The event of a text dumping annoys and perplexes Maura whose ideas of a relationship in its short life, may not be the thing worth dwelling on never mind putting the rejection into poetry.  On the other hand poetry can compensate for blemishes and failure is made the more resolved.  Another idea is food craving and food combining added to the mix.  For food combinations this is a recipe for pathos and held indifference.  Maura carries an urge but her friend Emily, whose relationship with the male is in a space not fully defined, on FaceTime is a friend with other matters on her mind.  One perhaps with her own longing for the unseen male.  Probably best if she didn’t listen or text or read poetry we can agree.  On the chances of this fine beautiful soul getting a relationship dependent on more than a few words of poetry are huge and unseen by her or her friend. It will come down to the wishing well and a meeting at the bandstand.

Toe to toe or the bench position of looking out to the same horizon without looking in each other’s eyes. The latter is selected as she sits to make the encounter bring out a new reward. Whether it is a song or dance or a love on a rocky path there is much to be discovered. We see the combined mind games and thoughts of love accumulate while we look to find an alternative she has overlooked. Opportunities exist but Maura is intent on her lost feelings or abandonment getting a result which she deserves. It is a wonder which way it falls. The playfulness of this dilemma is dealt with irony and aplomb by a series of filmic adventures delivering a pleasant comedy of mini rom com proportions. A girl never reveals except to a few close friends over a drink after a bust up maybe what the bloke was like as she lists the pros and cons. Good sex bad sex good cook bad cook and numerous details too ugly to mention and the fact few resolve her situation and what comes up in the next relationship is all that matters. This is an age of ‘perpetual’ innocence is betrayed by the fact those men questions which I would have loved some feminine insight to were absent.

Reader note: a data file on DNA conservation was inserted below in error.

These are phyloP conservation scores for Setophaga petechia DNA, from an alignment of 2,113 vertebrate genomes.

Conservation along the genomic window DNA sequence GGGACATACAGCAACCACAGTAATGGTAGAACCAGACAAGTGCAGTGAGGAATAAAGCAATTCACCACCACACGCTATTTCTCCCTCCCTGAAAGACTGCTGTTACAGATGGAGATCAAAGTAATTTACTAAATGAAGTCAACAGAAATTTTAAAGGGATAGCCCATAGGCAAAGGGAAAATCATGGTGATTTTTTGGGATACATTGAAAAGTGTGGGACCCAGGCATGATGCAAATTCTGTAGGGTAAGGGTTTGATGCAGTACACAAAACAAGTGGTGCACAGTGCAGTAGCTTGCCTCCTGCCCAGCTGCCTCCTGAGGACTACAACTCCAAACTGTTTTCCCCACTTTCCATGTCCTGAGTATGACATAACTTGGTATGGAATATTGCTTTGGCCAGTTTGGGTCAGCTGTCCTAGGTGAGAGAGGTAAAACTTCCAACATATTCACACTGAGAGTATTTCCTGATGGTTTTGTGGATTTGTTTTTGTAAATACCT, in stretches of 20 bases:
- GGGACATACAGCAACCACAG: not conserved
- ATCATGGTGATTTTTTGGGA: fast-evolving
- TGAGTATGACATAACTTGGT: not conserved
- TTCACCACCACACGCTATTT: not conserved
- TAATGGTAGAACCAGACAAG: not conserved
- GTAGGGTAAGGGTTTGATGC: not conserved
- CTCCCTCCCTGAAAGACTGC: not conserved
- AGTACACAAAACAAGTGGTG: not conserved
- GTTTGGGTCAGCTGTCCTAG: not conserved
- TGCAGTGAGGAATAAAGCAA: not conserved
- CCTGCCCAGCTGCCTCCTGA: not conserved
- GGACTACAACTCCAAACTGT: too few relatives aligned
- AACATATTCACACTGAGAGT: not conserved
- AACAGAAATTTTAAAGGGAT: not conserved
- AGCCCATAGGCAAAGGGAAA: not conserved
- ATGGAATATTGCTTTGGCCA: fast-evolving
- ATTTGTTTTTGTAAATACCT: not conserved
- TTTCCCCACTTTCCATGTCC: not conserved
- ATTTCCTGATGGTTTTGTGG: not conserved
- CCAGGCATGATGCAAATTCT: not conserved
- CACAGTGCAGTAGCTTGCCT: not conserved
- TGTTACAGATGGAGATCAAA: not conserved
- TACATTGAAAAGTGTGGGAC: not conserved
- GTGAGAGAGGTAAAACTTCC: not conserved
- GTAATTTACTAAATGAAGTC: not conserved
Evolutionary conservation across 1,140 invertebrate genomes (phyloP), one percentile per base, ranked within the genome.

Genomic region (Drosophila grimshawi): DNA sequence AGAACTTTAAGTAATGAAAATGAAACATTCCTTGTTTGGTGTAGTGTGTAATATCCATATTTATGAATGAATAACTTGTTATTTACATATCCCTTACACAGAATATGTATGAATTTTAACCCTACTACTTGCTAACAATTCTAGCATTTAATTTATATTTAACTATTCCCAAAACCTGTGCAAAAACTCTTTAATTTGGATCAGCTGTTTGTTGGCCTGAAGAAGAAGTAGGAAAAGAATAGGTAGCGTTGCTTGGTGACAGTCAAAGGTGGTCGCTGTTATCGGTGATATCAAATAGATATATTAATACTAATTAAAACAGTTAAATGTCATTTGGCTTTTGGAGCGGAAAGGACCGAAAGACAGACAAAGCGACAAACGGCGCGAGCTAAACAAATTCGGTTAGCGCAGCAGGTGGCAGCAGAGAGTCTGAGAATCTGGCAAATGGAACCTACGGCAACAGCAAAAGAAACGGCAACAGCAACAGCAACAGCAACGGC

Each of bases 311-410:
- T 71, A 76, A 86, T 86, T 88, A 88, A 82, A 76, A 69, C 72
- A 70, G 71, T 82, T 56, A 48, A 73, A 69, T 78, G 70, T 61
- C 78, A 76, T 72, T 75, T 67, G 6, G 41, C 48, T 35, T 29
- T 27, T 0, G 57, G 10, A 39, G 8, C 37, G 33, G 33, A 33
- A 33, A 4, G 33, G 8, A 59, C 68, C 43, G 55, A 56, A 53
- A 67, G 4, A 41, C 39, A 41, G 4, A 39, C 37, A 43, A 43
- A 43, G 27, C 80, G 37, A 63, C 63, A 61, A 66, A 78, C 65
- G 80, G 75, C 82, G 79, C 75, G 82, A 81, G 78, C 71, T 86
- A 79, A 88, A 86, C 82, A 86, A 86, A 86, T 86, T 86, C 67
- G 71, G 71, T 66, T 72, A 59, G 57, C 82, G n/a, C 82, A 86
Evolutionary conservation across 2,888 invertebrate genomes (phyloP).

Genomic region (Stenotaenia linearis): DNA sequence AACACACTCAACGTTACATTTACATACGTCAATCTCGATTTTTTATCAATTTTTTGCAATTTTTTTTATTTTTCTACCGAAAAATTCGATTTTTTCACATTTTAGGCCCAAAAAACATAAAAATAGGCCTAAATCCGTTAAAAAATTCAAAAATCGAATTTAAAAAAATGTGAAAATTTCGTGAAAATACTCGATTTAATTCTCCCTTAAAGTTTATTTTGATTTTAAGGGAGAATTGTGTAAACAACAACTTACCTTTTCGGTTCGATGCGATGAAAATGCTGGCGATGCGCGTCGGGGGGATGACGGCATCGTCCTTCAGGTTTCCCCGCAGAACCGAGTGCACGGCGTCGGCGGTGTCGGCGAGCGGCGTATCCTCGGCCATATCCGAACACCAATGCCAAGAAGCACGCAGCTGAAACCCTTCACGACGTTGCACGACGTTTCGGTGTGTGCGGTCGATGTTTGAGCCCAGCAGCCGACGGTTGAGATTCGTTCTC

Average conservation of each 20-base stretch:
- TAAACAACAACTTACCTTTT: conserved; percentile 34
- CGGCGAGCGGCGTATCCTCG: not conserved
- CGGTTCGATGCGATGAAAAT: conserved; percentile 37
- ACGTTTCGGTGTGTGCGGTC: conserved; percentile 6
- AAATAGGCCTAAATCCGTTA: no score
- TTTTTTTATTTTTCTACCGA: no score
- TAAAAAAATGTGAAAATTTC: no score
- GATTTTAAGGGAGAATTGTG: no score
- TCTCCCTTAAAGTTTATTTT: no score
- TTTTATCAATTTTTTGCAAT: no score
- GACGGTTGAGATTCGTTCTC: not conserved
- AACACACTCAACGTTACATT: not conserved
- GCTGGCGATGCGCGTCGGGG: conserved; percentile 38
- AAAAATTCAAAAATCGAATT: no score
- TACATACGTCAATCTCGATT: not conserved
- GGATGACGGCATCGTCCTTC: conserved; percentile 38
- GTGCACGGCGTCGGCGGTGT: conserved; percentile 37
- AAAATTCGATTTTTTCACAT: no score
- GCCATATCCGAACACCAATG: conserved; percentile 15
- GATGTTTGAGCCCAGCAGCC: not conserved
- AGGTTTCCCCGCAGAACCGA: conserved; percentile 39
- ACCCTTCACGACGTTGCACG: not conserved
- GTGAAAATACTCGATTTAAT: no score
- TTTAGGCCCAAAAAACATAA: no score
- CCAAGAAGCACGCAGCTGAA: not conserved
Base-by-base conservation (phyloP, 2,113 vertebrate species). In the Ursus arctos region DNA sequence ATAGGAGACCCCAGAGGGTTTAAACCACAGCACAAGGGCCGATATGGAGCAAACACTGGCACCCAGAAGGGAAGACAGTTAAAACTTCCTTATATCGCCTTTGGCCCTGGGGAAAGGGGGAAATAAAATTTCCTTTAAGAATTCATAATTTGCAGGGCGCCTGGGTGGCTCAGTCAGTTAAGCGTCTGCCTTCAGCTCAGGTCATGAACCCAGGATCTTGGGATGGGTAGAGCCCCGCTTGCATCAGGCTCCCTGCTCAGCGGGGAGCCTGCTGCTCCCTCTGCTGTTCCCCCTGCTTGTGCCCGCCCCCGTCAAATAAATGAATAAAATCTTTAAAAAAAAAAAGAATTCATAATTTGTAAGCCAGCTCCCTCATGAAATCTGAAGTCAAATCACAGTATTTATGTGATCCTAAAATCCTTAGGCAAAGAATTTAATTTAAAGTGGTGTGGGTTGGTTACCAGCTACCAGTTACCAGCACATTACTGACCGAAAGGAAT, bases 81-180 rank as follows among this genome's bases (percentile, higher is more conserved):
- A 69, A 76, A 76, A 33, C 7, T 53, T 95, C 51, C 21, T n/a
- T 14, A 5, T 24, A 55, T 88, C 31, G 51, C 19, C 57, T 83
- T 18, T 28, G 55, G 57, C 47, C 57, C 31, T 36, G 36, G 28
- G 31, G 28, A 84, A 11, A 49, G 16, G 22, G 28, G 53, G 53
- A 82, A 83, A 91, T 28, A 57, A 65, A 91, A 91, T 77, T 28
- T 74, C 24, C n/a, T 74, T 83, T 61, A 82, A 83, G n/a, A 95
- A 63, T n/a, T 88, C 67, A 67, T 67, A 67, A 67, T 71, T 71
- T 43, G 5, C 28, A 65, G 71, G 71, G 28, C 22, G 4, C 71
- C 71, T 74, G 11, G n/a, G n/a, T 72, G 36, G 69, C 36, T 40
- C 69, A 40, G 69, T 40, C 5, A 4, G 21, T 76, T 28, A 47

3* Playful and entertaining it didn’t get the rub of the green – after all I’m an old cynic – it had its uplifting moments and ponderous ones but it though it lacked perhaps a bigger lesson on the male side of the equation. His character was one dimensional but it claimed no victims in its passing.

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Transit

Co – Directors : Kathleen Bridget Murphy & Louis Tornero-Moffitt

Early morning and the road again. This is a tired factory worker returning home from a night shift and he encounters an obstacle on the road which he only just avoids.  We see the uncommunicative but alive obstacle and the nearly trashed VW Golf, (brand placement everywhere these days) and he gives a bit of a ranting telling off to this semi inanimate obstacle. It is unmoved by his guide to staying in one piece and he takes the said obstacle off road and in his car to a destination yet to be found. The incident is stacked up with questions surrounding its principal parts inanimate or otherwise. The journey is a difficult one and it’s conclusion is precise and thoughtful and maybe just plausible in the scheme of things. Nothing really struck me as a dynamic of sufficient thrust and core bristling interest to warrant this good and well produced and carefully filmed piece. The script was on the ball and was full of believable reaction but in its completeness I thought it lacked a crucial identity and presence in forming a proof of purpose.

3* A creative and satisfying narrow road trip with a subtle difference was entertaining enough but failed in view of the work that surrounded it to stand out as a lone wolf signaling difference and originality. It was a chiller first, a mystery secondly, a conundrum thirdly and finally a concluding drama. It was a decent piece of work.

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Monkeys in the Garden

Director: Marie Clare Cushinan, Writer: Marie Clare Cushinan
Cast : Sophia Adli, Susie Kelly, Maeve Smyth.